Bringing Humor into ESL Classrooms: Asian Students’ Perspectives

By Yiyu Zhao and Si Fan.

Published by The Global Studies Journal

Format Price
Article: Print $US10.00
Article: Electronic $US5.00

Humor is often infused into different educational settings for different purposes like retaining students’ attention, arousing students’ interest and creating a pleasant learning climate (Englert, 2010; Garner, 2006; Jonas, 2004). However, the use of humor in language teaching varies among teachers. For some, humor plays an essential role in teaching and learning, while others downgrade its significance and humor can be seen as a distraction to serious teaching (Chapman, & Foot, 2007; Garner, 2006). This paper examines the roles of humor in various forms incorporated into English language teaching from the perspective of both teachers and students. It is based on a study which involves the participation of fifteen Asian students (Six of them were English teachers in their own countries before) from China, Japan, Korea, Malaya, India, Indonesia and Singapore in an Australian university context. These participants, with a background in teaching and/or learning English as a second language, have experienced a variety of humor, which was often introduced into their English classes. The study used a semi-structured interview format and journal writing reflecting views and experiences of participants to various forms of humor in the classroom. The study showed that humor is an important stimulus in second language learning, but its effectiveness depends on teachers’ appropriate implementation and students’ better comprehension.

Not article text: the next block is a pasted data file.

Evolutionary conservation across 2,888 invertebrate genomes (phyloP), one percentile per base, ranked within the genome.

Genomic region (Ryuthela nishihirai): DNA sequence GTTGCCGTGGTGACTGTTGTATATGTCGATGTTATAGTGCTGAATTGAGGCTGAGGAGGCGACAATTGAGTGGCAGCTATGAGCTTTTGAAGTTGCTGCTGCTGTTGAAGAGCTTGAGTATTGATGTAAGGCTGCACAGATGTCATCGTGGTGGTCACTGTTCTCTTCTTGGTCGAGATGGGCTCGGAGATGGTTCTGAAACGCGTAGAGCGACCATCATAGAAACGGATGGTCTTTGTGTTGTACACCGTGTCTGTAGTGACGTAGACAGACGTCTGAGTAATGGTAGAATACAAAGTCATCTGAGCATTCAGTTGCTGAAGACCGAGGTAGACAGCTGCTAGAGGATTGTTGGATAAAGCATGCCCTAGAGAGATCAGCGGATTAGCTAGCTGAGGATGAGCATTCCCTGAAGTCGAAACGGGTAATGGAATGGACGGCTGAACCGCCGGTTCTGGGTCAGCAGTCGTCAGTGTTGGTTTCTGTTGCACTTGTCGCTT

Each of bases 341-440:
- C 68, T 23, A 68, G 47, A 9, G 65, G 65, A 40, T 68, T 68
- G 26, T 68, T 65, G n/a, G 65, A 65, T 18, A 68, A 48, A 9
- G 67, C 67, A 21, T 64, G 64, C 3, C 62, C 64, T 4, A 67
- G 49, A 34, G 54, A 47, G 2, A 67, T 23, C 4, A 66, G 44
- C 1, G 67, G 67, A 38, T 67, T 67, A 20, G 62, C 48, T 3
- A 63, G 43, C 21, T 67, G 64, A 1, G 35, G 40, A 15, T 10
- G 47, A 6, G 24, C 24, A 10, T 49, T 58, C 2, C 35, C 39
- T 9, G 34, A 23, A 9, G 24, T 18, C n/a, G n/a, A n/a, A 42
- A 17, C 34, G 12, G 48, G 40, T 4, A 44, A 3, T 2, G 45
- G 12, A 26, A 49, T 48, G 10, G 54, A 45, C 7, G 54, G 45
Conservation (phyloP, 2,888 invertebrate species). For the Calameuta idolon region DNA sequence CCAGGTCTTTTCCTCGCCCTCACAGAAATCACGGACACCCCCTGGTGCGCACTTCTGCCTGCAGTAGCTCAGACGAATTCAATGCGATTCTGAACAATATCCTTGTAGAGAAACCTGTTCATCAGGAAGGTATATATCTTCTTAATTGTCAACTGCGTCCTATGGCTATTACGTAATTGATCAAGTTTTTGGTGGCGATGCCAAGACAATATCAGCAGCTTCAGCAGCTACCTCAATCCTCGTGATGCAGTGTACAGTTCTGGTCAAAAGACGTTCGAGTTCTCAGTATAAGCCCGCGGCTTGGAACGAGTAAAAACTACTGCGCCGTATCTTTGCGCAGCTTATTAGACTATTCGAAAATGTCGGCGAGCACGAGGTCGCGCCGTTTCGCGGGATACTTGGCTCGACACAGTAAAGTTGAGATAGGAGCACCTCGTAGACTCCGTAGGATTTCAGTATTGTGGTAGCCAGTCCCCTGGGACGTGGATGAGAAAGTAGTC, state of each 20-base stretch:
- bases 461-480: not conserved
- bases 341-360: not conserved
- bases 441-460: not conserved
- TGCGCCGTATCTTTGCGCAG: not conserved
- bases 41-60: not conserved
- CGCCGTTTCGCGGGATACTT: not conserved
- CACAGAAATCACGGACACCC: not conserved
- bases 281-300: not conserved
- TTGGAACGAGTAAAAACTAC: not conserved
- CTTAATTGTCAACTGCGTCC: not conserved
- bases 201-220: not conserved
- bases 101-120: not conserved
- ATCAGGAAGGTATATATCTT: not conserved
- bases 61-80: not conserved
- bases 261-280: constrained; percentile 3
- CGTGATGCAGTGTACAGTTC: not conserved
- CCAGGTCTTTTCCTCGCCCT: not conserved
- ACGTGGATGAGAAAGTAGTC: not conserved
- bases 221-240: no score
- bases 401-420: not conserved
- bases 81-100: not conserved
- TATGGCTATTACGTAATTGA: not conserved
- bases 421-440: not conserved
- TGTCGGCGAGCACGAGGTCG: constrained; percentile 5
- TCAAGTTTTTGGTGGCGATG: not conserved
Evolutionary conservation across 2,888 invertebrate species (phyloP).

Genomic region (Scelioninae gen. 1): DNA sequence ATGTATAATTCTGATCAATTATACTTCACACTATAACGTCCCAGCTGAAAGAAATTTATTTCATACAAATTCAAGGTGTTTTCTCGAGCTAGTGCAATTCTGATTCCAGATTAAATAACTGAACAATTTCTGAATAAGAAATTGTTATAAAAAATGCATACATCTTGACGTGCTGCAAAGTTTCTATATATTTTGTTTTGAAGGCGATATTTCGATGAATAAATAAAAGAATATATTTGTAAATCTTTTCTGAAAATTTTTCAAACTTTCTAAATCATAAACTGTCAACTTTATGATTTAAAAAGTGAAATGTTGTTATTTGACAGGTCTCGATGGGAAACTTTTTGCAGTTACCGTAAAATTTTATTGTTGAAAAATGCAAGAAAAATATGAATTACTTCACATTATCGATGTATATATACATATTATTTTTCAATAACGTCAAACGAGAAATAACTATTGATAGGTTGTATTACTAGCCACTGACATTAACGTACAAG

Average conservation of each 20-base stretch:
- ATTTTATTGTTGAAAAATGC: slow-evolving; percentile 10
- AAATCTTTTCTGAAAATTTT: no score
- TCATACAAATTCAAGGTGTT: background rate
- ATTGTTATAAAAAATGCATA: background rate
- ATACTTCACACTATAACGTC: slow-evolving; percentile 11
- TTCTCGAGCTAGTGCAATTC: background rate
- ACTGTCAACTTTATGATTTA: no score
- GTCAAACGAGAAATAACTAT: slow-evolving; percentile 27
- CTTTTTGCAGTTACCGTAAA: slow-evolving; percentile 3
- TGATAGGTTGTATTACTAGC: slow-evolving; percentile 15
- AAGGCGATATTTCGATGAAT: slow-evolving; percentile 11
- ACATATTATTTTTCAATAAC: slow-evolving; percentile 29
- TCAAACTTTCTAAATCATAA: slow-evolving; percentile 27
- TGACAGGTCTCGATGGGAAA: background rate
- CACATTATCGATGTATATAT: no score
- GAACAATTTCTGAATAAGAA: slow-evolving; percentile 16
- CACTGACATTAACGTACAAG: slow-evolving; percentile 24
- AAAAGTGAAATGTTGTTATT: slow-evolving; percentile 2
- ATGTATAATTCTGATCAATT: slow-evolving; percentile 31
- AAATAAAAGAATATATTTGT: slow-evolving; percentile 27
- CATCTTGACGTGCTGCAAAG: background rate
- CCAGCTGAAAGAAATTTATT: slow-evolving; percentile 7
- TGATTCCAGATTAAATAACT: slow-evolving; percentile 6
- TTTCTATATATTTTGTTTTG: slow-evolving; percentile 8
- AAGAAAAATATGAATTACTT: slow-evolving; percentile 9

Keywords: Humor, ESL Classrooms, English Language

Global Studies Journal, Volume 3, Issue 2, pp.105-116. Article: Print (Spiral Bound). Article: Electronic (PDF File; 629.556KB).

Yiyu Zhao

Master Student, TESOL, Faculty of Education, University of Tasmania, Launceston, Tasmania, Australia

A master student in TESOL program at the University of Tasmania.

Dr. Si Fan

PhD Student, Faculty of Education, University of Tasmania, Launceston, Tasmania, Australia

I am a PhD student at the University of Tasmania. My topic is web-based learning; however, I am also interested in teaching method and language learning.


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